In operation, the rays of the sun are directed through lenses 14 onto the surface of the sphere 50, which coincides with the focal points of lenses 14 or expands upon heating to so coincide. As the sphere 50 continues to be heated it will expand beyond the lens focal points until additional cold fluid is introduced into the boiler 52 or some fluid is allowed to escape at which point sphere 50 contracts. This allows for expansion and contraction of the surface of sphere 50 out of the focal point of the lenses to prevent spot burnout of the boiler and permit cheaper materials to be used while making use of the most available heat.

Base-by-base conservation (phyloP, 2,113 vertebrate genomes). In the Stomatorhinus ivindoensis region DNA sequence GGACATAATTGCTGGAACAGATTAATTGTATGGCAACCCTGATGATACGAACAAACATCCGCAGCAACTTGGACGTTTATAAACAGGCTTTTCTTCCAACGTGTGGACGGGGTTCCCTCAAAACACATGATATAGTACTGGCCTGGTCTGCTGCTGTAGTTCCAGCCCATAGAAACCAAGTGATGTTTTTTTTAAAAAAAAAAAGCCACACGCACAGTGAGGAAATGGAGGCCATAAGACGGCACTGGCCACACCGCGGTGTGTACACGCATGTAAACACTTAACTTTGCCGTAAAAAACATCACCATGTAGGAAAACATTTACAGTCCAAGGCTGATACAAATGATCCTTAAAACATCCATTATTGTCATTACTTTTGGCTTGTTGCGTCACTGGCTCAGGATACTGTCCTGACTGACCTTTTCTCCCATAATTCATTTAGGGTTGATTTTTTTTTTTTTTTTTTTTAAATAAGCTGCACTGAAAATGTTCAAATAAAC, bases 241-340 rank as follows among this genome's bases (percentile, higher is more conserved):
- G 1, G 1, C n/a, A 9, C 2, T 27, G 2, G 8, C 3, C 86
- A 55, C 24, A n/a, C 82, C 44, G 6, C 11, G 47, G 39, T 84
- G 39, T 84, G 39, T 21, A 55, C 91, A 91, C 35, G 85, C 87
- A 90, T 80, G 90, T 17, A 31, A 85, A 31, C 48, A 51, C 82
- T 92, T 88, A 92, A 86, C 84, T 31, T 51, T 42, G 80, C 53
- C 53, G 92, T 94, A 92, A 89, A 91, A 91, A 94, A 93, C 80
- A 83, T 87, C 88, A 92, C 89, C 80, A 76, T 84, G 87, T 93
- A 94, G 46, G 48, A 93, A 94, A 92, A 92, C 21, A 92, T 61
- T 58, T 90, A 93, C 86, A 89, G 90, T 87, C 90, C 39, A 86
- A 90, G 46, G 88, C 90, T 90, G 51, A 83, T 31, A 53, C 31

In FIG. 2 there is shown a form 30 of the invention wherein the spherical body 32 is made of a flexible, clear, resilient material having lenses 14 mounted all about its surface and having a fluid heating member 38 therein which may be rigid or similar to the member 18. The sphere is mounted on standards 40 above a reflecting surface 42. The spherical body may be filled with a fluid, such as a suitable liquid or an inert gas 44.
As the interior of body 32 becomes heated, the focal points of lenses 14 move into coincidence with the surface of heating member 18. Further heating causes the focal points to move radially outwardly beyond the member 18. As heated water is extracted from member 18 and cold water introduced into it, the interior of body 32 cools bringing the lens focal points again into coincidence with the surface of heating member 18.